The Texas Supreme Court this month approved a standard form which low-income couples can use to get divorced without the aid of a lawyer. The new divorce forms should be available for use some time next year, after a period of time to allow members of the public to submit comments. The decision to allow the use of the forms came on a 5-3 vote by the court; two justices dissented from the decision.
Divorcing without a lawyer is nothing new in Texas. Last year about 58,000 people filed for divorce in Texas courts without a lawyer. Nationwide, 48 other states already provide some form to allow couples to divorce on a do-it-yourself basis.
But divorcing without a lawyer is not a good idea for everyone. The forms themselves are designed only for those couples who have no children and who are filing an uncontested divorce. Even in these cases, not having the advice of an attorney can be risky. One concern, which the dissenting justices noted, is that many people might not be aware they have a right to a share in their spouse's retirement income. In addition, some people may not understand their rights with respect to property or debt division between the spouses.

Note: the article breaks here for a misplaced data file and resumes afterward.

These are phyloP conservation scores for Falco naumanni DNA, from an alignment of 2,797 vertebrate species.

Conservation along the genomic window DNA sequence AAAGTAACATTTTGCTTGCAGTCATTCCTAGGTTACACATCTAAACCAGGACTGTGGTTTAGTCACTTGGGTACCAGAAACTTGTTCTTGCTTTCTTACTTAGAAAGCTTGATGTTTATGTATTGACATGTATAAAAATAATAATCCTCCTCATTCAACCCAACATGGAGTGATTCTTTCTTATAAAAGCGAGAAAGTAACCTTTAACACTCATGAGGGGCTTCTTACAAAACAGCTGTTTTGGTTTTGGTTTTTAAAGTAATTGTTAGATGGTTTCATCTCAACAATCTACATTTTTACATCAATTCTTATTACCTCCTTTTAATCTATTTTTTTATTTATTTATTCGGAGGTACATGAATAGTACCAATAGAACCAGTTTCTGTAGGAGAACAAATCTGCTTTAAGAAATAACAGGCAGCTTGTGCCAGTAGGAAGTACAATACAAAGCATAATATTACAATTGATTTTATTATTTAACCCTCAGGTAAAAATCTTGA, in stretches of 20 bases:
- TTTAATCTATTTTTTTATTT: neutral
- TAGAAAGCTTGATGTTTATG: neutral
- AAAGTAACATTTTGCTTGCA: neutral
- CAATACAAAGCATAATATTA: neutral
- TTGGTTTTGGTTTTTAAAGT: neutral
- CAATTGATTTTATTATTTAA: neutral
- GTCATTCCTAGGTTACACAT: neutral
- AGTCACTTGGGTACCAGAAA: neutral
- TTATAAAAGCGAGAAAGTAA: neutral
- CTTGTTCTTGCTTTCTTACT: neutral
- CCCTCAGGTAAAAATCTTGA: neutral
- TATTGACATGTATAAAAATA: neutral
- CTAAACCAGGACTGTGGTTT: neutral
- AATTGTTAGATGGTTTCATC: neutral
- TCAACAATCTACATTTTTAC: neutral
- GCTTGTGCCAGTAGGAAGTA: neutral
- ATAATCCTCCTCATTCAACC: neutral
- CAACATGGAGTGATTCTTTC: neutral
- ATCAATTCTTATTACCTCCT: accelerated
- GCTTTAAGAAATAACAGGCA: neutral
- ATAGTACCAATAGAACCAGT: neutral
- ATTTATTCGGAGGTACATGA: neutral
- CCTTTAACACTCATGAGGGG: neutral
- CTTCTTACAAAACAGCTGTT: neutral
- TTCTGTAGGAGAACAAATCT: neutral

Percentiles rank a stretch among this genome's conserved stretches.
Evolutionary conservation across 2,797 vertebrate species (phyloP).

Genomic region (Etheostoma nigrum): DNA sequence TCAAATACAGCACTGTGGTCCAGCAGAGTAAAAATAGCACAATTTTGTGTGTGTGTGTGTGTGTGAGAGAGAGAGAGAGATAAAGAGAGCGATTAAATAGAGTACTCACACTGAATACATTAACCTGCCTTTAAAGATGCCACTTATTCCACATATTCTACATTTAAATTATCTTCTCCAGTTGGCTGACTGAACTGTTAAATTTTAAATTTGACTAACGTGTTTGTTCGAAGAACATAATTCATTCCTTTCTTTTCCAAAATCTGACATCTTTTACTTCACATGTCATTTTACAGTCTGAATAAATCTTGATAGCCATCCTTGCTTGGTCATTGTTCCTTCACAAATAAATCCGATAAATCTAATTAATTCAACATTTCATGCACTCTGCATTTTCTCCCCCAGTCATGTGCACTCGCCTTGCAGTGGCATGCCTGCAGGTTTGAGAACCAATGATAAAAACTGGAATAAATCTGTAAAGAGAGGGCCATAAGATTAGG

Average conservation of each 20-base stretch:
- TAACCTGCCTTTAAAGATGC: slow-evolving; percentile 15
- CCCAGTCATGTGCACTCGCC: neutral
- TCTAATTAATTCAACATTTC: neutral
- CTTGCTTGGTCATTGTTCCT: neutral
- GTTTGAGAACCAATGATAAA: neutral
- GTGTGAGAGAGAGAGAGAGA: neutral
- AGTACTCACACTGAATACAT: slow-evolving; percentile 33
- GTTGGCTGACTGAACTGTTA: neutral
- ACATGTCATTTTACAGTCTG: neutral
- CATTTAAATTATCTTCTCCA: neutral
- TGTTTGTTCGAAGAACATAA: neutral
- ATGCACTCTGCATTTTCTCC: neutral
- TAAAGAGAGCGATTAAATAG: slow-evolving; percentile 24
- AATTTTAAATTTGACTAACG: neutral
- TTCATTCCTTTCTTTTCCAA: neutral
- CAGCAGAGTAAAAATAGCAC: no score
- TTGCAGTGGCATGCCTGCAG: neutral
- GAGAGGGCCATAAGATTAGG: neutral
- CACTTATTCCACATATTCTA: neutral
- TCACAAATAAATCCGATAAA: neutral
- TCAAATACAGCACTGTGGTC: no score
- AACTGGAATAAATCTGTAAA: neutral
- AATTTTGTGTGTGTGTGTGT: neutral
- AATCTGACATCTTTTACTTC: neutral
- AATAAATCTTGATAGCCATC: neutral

In contested divorces, high asset divorces, or divorces in which children are involved, the advice of a lawyer is even more critical. Trying to go without a lawyer in these types of cases is downright dangerous. Issues like child custody, child visitation, and valuation and division of assets require a sophisticated understanding of the law in order to obtain an outcome that is fair and just to the divorcing spouse.
Source: Dallas Morning News, "Texas Supreme Court moves to allow lawyerless, 'do-it-yourself' divorces," Christy Hoppe, Nov. 14, 2012